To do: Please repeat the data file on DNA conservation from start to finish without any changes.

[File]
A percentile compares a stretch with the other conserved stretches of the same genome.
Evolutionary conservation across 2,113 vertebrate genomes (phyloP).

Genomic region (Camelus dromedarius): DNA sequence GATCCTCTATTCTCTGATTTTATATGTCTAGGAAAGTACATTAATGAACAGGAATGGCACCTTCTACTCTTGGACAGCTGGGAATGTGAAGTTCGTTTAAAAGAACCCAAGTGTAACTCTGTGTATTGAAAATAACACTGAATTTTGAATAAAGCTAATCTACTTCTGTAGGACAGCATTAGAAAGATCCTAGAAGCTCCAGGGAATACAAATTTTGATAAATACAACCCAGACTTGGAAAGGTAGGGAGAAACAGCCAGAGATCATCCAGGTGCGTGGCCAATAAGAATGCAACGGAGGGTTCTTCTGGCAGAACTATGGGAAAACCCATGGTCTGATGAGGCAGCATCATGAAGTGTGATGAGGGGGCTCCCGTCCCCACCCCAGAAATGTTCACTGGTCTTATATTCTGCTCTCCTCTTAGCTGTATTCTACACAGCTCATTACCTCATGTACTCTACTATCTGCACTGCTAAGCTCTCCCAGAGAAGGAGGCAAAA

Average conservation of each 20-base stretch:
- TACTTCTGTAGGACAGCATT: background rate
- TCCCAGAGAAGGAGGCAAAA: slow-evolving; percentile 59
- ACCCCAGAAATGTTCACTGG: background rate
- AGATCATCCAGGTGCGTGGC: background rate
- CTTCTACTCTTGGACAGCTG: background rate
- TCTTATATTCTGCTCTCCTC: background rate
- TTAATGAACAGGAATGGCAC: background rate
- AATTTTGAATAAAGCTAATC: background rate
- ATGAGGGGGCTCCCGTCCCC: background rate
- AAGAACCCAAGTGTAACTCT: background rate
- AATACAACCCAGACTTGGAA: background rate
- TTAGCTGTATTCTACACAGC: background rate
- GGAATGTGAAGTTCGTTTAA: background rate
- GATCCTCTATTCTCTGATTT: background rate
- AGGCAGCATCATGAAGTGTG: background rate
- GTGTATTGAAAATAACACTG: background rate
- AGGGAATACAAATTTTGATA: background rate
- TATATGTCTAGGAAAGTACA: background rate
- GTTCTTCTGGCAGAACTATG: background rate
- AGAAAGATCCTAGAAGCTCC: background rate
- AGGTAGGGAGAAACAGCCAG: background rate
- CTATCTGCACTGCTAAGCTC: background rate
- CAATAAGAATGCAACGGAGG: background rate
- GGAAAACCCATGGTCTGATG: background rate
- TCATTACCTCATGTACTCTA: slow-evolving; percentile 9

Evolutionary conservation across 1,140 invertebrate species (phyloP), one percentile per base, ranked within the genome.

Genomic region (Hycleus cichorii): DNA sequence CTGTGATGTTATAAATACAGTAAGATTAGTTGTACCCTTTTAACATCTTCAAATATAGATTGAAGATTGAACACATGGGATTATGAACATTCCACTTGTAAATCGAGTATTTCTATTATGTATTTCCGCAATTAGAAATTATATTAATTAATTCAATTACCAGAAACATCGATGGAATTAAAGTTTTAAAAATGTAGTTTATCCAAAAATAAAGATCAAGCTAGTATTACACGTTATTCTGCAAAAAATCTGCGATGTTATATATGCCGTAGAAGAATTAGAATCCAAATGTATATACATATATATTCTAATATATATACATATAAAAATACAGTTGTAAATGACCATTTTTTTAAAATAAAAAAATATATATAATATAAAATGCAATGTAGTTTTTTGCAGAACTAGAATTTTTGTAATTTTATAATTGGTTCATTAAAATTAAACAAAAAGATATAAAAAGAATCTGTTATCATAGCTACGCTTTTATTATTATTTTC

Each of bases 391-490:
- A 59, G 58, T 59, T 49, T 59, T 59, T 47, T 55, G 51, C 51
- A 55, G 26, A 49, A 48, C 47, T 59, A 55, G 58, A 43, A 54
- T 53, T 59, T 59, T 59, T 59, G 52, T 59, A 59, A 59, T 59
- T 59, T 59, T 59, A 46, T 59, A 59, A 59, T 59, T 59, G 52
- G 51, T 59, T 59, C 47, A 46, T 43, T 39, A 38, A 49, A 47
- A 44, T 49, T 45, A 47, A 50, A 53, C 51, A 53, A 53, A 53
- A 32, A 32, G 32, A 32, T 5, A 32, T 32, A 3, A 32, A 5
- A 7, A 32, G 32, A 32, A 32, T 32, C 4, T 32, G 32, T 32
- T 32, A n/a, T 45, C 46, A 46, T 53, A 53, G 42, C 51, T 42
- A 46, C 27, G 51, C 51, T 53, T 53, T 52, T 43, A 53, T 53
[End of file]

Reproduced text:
A percentile compares a stretch with the other conserved stretches of the same genome.
Evolutionary conservation across 2,113 vertebrate genomes (phyloP).

Genomic region (Camelus dromedarius): DNA sequence GATCCTCTATTCTCTGATTTTATATGTCTAGGAAAGTACATTAATGAACAGGAATGGCACCTTCTACTCTTGGACAGCTGGGAATGTGAAGTTCGTTTAAAAGAACCCAAGTGTAACTCTGTGTATTGAAAATAACACTGAATTTTGAATAAAGCTAATCTACTTCTGTAGGACAGCATTAGAAAGATCCTAGAAGCTCCAGGGAATACAAATTTTGATAAATACAACCCAGACTTGGAAAGGTAGGGAGAAACAGCCAGAGATCATCCAGGTGCGTGGCCAATAAGAATGCAACGGAGGGTTCTTCTGGCAGAACTATGGGAAAACCCATGGTCTGATGAGGCAGCATCATGAAGTGTGATGAGGGGGCTCCCGTCCCCACCCCAGAAATGTTCACTGGTCTTATATTCTGCTCTCCTCTTAGCTGTATTCTACACAGCTCATTACCTCATGTACTCTACTATCTGCACTGCTAAGCTCTCCCAGAGAAGGAGGCAAAA

Average conservation of each 20-base stretch:
- TACTTCTGTAGGACAGCATT: background rate
- TCCCAGAGAAGGAGGCAAAA: slow-evolving; percentile 59
- ACCCCAGAAATGTTCACTGG: background rate
- AGATCATCCAGGTGCGTGGC: background rate
- CTTCTACTCTTGGACAGCTG: background rate
- TCTTATATTCTGCTCTCCTC: background rate
- TTAATGAACAGGAATGGCAC: background rate
- AATTTTGAATAAAGCTAATC: background rate
- ATGAGGGGGCTCCCGTCCCC: background rate
- AAGAACCCAAGTGTAACTCT: background rate
- AATACAACCCAGACTTGGAA: background rate
- TTAGCTGTATTCTACACAGC: background rate
- GGAATGTGAAGTTCGTTTAA: background rate
- GATCCTCTATTCTCTGATTT: background rate
- AGGCAGCATCATGAAGTGTG: background rate
- GTGTATTGAAAATAACACTG: background rate
- AGGGAATACAAATTTTGATA: background rate
- TATATGTCTAGGAAAGTACA: background rate
- GTTCTTCTGGCAGAACTATG: background rate
- AGAAAGATCCTAGAAGCTCC: background rate
- AGGTAGGGAGAAACAGCCAG: background rate
- CTATCTGCACTGCTAAGCTC: background rate
- CAATAAGAATGCAACGGAGG: background rate
- GGAAAACCCATGGTCTGATG: background rate
- TCATTACCTCATGTACTCTA: slow-evolving; percentile 9

Evolutionary conservation across 1,140 invertebrate species (phyloP), one percentile per base, ranked within the genome.

Genomic region (Hycleus cichorii): DNA sequence CTGTGATGTTATAAATACAGTAAGATTAGTTGTACCCTTTTAACATCTTCAAATATAGATTGAAGATTGAACACATGGGATTATGAACATTCCACTTGTAAATCGAGTATTTCTATTATGTATTTCCGCAATTAGAAATTATATTAATTAATTCAATTACCAGAAACATCGATGGAATTAAAGTTTTAAAAATGTAGTTTATCCAAAAATAAAGATCAAGCTAGTATTACACGTTATTCTGCAAAAAATCTGCGATGTTATATATGCCGTAGAAGAATTAGAATCCAAATGTATATACATATATATTCTAATATATATACATATAAAAATACAGTTGTAAATGACCATTTTTTTAAAATAAAAAAATATATATAATATAAAATGCAATGTAGTTTTTTGCAGAACTAGAATTTTTGTAATTTTATAATTGGTTCATTAAAATTAAACAAAAAGATATAAAAAGAATCTGTTATCATAGCTACGCTTTTATTATTATTTTC

Each of bases 391-490:
- A 59, G 58, T 59, T 49, T 59, T 59, T 47, T 55, G 51, C 51
- A 55, G 26, A 49, A 48, C 47, T 59, A 55, G 58, A 43, A 54
- T 53, T 59, T 59, T 59, T 59, G 52, T 59, A 59, A 59, T 59
- T 59, T 59, T 59, A 46, T 59, A 59, A 59, T 59, T 59, G 52
- G 51, T 59, T 59, C 47, A 46, T 43, T 39, A 38, A 49, A 47
- A 44, T 49, T 45, A 47, A 50, A 53, C 51, A 53, A 53, A 53
- A 32, A 32, G 32, A 32, T 5, A 32, T 32, A 3, A 32, A 5
- A 7, A 32, G 32, A 32, A 32, T 32, C 4, T 32, G 32, T 32
- T 32, A n/a, T 45, C 46, A 46, T 53, A 53, G 42, C 51, T 42
- A 46, C 27, G 51, C 51, T 53, T 53, T 52, T 43, A 53, T 53